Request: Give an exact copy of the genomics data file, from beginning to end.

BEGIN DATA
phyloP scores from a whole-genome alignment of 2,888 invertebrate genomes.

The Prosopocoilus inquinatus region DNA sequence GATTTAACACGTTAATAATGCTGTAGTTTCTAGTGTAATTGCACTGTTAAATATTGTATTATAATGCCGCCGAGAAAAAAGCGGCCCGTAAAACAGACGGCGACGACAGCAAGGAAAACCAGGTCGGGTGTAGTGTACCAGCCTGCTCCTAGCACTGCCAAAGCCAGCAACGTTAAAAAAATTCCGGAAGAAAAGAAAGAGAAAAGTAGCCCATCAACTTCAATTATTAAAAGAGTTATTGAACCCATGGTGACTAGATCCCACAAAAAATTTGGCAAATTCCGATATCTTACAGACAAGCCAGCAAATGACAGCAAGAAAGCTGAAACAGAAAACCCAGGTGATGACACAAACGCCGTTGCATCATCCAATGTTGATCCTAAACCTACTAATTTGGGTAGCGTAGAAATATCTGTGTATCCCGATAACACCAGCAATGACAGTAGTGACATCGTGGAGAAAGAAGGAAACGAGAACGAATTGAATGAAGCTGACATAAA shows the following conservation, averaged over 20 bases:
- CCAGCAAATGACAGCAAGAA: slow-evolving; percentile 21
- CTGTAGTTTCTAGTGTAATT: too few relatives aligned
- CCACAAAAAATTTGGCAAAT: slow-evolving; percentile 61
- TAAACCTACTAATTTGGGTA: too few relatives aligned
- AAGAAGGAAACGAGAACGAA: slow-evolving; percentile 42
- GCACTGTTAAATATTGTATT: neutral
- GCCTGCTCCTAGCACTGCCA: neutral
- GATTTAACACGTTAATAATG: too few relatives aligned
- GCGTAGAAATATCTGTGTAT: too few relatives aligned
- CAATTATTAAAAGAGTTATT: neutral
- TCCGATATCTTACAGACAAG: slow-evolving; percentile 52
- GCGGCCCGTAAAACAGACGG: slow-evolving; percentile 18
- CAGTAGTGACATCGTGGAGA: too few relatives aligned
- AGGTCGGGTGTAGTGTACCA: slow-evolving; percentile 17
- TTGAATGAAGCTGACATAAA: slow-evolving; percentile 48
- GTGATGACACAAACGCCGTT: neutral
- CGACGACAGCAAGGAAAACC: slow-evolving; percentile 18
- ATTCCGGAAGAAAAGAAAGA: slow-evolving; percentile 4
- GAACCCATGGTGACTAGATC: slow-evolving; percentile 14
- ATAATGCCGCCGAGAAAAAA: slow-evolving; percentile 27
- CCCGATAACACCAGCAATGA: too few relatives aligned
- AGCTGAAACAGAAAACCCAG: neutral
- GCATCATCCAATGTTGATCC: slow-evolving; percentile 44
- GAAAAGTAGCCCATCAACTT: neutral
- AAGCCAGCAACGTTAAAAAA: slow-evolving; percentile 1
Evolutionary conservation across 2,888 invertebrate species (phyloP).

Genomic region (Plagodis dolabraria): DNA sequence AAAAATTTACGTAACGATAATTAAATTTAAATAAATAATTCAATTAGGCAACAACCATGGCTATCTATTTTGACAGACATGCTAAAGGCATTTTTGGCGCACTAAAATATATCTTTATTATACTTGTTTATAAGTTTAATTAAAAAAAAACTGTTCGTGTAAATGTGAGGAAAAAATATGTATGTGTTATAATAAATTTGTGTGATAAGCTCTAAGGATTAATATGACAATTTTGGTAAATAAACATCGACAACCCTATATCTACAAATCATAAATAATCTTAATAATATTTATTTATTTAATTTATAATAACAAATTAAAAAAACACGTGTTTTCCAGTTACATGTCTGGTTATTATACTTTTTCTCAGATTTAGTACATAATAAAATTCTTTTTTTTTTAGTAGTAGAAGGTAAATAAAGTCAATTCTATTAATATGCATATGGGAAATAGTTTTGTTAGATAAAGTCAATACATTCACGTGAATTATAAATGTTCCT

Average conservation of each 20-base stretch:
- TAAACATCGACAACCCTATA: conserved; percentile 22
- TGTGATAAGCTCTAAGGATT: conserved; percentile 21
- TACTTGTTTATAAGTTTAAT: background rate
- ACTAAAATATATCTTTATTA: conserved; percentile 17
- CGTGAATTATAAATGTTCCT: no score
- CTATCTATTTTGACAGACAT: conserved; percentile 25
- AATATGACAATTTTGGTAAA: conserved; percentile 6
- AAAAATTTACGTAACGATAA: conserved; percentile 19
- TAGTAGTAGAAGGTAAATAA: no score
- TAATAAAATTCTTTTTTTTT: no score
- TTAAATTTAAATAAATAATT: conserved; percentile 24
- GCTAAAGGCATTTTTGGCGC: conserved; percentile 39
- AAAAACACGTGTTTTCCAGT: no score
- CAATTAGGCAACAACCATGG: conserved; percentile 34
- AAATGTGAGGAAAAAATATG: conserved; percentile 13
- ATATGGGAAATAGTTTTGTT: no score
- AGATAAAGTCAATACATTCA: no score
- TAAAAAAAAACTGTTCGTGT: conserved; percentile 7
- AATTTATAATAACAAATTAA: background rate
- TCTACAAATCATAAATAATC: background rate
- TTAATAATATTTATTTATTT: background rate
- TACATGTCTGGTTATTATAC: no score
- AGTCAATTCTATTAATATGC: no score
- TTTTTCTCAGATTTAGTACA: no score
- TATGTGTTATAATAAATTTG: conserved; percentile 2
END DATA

phyloP scores from a whole-genome alignment of 2,888 invertebrate genomes.

The Prosopocoilus inquinatus region DNA sequence GATTTAACACGTTAATAATGCTGTAGTTTCTAGTGTAATTGCACTGTTAAATATTGTATTATAATGCCGCCGAGAAAAAAGCGGCCCGTAAAACAGACGGCGACGACAGCAAGGAAAACCAGGTCGGGTGTAGTGTACCAGCCTGCTCCTAGCACTGCCAAAGCCAGCAACGTTAAAAAAATTCCGGAAGAAAAGAAAGAGAAAAGTAGCCCATCAACTTCAATTATTAAAAGAGTTATTGAACCCATGGTGACTAGATCCCACAAAAAATTTGGCAAATTCCGATATCTTACAGACAAGCCAGCAAATGACAGCAAGAAAGCTGAAACAGAAAACCCAGGTGATGACACAAACGCCGTTGCATCATCCAATGTTGATCCTAAACCTACTAATTTGGGTAGCGTAGAAATATCTGTGTATCCCGATAACACCAGCAATGACAGTAGTGACATCGTGGAGAAAGAAGGAAACGAGAACGAATTGAATGAAGCTGACATAAA shows the following conservation, averaged over 20 bases:
- CCAGCAAATGACAGCAAGAA: slow-evolving; percentile 21
- CTGTAGTTTCTAGTGTAATT: too few relatives aligned
- CCACAAAAAATTTGGCAAAT: slow-evolving; percentile 61
- TAAACCTACTAATTTGGGTA: too few relatives aligned
- AAGAAGGAAACGAGAACGAA: slow-evolving; percentile 42
- GCACTGTTAAATATTGTATT: neutral
- GCCTGCTCCTAGCACTGCCA: neutral
- GATTTAACACGTTAATAATG: too few relatives aligned
- GCGTAGAAATATCTGTGTAT: too few relatives aligned
- CAATTATTAAAAGAGTTATT: neutral
- TCCGATATCTTACAGACAAG: slow-evolving; percentile 52
- GCGGCCCGTAAAACAGACGG: slow-evolving; percentile 18
- CAGTAGTGACATCGTGGAGA: too few relatives aligned
- AGGTCGGGTGTAGTGTACCA: slow-evolving; percentile 17
- TTGAATGAAGCTGACATAAA: slow-evolving; percentile 48
- GTGATGACACAAACGCCGTT: neutral
- CGACGACAGCAAGGAAAACC: slow-evolving; percentile 18
- ATTCCGGAAGAAAAGAAAGA: slow-evolving; percentile 4
- GAACCCATGGTGACTAGATC: slow-evolving; percentile 14
- ATAATGCCGCCGAGAAAAAA: slow-evolving; percentile 27
- CCCGATAACACCAGCAATGA: too few relatives aligned
- AGCTGAAACAGAAAACCCAG: neutral
- GCATCATCCAATGTTGATCC: slow-evolving; percentile 44
- GAAAAGTAGCCCATCAACTT: neutral
- AAGCCAGCAACGTTAAAAAA: slow-evolving; percentile 1
Evolutionary conservation across 2,888 invertebrate species (phyloP).

Genomic region (Plagodis dolabraria): DNA sequence AAAAATTTACGTAACGATAATTAAATTTAAATAAATAATTCAATTAGGCAACAACCATGGCTATCTATTTTGACAGACATGCTAAAGGCATTTTTGGCGCACTAAAATATATCTTTATTATACTTGTTTATAAGTTTAATTAAAAAAAAACTGTTCGTGTAAATGTGAGGAAAAAATATGTATGTGTTATAATAAATTTGTGTGATAAGCTCTAAGGATTAATATGACAATTTTGGTAAATAAACATCGACAACCCTATATCTACAAATCATAAATAATCTTAATAATATTTATTTATTTAATTTATAATAACAAATTAAAAAAACACGTGTTTTCCAGTTACATGTCTGGTTATTATACTTTTTCTCAGATTTAGTACATAATAAAATTCTTTTTTTTTTAGTAGTAGAAGGTAAATAAAGTCAATTCTATTAATATGCATATGGGAAATAGTTTTGTTAGATAAAGTCAATACATTCACGTGAATTATAAATGTTCCT

Average conservation of each 20-base stretch:
- TAAACATCGACAACCCTATA: conserved; percentile 22
- TGTGATAAGCTCTAAGGATT: conserved; percentile 21
- TACTTGTTTATAAGTTTAAT: background rate
- ACTAAAATATATCTTTATTA: conserved; percentile 17
- CGTGAATTATAAATGTTCCT: no score
- CTATCTATTTTGACAGACAT: conserved; percentile 25
- AATATGACAATTTTGGTAAA: conserved; percentile 6
- AAAAATTTACGTAACGATAA: conserved; percentile 19
- TAGTAGTAGAAGGTAAATAA: no score
- TAATAAAATTCTTTTTTTTT: no score
- TTAAATTTAAATAAATAATT: conserved; percentile 24
- GCTAAAGGCATTTTTGGCGC: conserved; percentile 39
- AAAAACACGTGTTTTCCAGT: no score
- CAATTAGGCAACAACCATGG: conserved; percentile 34
- AAATGTGAGGAAAAAATATG: conserved; percentile 13
- ATATGGGAAATAGTTTTGTT: no score
- AGATAAAGTCAATACATTCA: no score
- TAAAAAAAAACTGTTCGTGT: conserved; percentile 7
- AATTTATAATAACAAATTAA: background rate
- TCTACAAATCATAAATAATC: background rate
- TTAATAATATTTATTTATTT: background rate
- TACATGTCTGGTTATTATAC: no score
- AGTCAATTCTATTAATATGC: no score
- TTTTTCTCAGATTTAGTACA: no score
- TATGTGTTATAATAAATTTG: conserved; percentile 2